New personal data storage rules to affect both foreign and domestic players – but still no “Chinese wall” surrounding Russia
Some foreign players panicked last week when they learned about the new rules adopted by the Russian parliament regarding the collection and storage of personal data – which will be allowed only on the Russian territory starting from Sept. 2016. Concerns were fuelled by inflated media reports, including a Google Translate-based article that appeared on an influential Californian tech blog.
While storage of personal data on servers located abroad is allowed under the existing legislation – with some restrictions – the new rules demand that only servers located physically on the Russian territory be used. Should an online resource fail to respect this obligation, access to it from Russia may be restricted or blocked by state regulator Roskomnadzor.
Many businesses will be impacted – but with considerable differences depending on the sector and type of business. These rules will affect international players as well as some domestic companies that currently store users’ personal data on servers located outside Russia – or in cloud storage capacities that are distributed in several locations.
No online hotel bookings for Russians?
International companies which currently centralize data from all countries on their own or third-party servers will have to treat and store Russian personal data separately. This concerns countless international websites, mobile application publishers, airlines, brands, manufacturers and even local small businesses with Russian users or clients.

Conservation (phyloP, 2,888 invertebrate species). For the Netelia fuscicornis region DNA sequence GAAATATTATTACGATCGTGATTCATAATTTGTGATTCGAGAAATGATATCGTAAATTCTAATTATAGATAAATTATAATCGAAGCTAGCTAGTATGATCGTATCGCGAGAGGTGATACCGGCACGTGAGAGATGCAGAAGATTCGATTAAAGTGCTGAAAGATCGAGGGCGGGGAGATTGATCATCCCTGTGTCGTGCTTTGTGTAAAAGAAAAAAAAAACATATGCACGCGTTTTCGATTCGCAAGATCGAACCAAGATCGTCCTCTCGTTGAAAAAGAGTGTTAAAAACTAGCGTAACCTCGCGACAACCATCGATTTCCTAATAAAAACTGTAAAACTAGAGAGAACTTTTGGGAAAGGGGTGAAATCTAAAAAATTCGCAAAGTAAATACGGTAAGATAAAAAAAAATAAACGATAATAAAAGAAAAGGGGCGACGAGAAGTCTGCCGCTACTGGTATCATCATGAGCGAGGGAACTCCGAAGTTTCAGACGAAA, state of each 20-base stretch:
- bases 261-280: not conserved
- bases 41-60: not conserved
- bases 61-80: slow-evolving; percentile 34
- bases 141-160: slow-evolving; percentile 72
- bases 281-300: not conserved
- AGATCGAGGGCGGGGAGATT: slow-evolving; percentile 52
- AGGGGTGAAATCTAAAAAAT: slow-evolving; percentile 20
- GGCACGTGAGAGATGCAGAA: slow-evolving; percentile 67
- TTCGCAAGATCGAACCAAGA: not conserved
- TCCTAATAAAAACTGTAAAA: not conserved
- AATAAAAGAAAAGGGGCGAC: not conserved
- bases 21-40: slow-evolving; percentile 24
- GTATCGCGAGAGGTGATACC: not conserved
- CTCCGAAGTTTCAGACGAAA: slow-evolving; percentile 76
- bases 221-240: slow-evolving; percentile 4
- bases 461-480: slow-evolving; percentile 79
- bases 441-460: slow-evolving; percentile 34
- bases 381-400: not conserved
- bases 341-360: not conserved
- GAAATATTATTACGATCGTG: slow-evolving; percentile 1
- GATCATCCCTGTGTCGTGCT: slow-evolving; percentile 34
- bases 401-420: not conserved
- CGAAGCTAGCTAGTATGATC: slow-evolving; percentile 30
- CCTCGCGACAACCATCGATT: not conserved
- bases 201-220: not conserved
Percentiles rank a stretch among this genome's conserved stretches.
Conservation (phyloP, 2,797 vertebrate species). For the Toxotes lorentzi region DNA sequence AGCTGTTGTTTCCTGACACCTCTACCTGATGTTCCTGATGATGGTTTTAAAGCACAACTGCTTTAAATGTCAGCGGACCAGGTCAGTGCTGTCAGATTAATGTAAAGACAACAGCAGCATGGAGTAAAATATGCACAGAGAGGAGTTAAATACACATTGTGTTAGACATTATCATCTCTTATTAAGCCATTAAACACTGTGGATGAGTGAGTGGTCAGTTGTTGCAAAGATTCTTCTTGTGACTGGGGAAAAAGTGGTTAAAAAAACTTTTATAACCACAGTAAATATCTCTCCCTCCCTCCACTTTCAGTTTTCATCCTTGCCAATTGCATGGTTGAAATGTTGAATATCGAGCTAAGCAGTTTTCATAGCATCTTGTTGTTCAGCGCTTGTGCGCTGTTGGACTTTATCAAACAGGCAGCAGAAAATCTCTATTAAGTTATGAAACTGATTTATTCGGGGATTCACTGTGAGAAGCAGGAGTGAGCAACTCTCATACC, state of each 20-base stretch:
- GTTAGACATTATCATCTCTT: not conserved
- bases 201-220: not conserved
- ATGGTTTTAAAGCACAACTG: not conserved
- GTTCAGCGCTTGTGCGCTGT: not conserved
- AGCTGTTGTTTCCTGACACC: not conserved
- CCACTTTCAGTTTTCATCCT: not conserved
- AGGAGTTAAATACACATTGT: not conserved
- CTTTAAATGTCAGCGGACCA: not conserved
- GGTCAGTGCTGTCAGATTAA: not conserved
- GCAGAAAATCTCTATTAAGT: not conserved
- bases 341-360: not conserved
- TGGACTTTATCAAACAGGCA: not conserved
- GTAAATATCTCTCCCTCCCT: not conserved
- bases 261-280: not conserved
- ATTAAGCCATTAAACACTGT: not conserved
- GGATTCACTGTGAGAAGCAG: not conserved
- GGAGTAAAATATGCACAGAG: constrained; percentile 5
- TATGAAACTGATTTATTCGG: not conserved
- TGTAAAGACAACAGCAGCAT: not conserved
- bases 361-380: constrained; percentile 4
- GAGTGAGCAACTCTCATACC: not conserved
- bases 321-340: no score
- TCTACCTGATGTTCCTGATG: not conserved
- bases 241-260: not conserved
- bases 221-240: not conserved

The operation of segregating Russian user data and storing it separately in Russia may be complex, depending on the architecture of the IT platform. The task could entail significant costs or, at worst, be simply unmanageable, believe the critics of the law. “As a result, it will become impossible for Russian citizens to book an air ticket via the website of a foreign airline or to book a hotel room via international booking systems, since personal data will be collected and stored [outside Russia],” stated industry association RAEC.
However, some market players believe that the law may still be modified before it comes into force in 2016. This might be the case in the field of air ticket bookings, said Biletix CEO Alexander Sizintsev in an exchange with Russian business daily Vedomosti.
Domestic players will also be affected by the new rule if they store user data, fully or partly, on foreign servers. Vedomosti provides the example of MegaFon, a leading mobile operator that stores its customers’ data in the cloud. The new legal requirements “create a strict framework for businesses and will entail significant additional costs at the database level,” the business daily quoted a company representative as saying.
Data repatriation for domestic players
In the vast majority of cases, however, compliance with the new requirements will not be out of reach for businesses.
For companies dealing only with Russian users or clients, data repatriation – if necessary – will obviously be a manageable task. Russian flash-sales site KupiVIP.ru did so last year. “We moved everything from Germany, where we initially had our servers,” said KupiVIP President Oskar Hartmann to East-West Digital News.